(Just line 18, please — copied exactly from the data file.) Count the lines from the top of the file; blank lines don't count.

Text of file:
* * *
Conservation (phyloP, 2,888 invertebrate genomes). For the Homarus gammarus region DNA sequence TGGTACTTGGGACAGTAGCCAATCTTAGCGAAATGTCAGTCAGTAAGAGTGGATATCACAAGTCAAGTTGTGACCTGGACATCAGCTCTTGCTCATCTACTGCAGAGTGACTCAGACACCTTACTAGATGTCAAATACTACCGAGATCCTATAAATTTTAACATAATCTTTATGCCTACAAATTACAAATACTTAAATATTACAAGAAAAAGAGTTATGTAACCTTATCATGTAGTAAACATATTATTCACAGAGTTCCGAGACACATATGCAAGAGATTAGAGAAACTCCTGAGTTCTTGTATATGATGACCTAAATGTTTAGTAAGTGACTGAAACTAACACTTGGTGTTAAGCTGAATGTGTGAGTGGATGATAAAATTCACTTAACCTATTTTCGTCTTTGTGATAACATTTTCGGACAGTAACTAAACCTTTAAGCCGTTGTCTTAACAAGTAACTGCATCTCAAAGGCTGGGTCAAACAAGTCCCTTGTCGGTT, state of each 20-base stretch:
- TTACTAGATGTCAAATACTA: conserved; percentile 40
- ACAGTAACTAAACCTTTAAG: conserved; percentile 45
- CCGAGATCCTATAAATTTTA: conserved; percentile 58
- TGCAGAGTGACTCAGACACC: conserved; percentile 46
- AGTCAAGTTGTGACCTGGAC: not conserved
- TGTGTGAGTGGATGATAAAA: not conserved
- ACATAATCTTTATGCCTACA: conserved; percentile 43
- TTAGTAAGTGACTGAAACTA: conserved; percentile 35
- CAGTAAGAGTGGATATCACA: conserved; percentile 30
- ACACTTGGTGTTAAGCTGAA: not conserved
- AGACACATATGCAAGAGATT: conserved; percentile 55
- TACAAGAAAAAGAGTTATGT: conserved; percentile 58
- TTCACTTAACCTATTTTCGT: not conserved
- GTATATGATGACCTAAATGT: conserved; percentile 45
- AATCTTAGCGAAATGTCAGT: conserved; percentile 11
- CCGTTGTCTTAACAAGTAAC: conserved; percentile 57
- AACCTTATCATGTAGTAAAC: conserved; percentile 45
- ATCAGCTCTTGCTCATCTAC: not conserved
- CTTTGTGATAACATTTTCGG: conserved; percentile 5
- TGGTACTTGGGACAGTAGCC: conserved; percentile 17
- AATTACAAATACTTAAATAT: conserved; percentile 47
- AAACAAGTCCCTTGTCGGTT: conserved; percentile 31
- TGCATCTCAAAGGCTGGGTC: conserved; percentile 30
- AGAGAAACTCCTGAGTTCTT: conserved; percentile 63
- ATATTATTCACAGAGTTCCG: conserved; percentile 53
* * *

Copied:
- AACCTTATCATGTAGTAAAC: conserved; percentile 45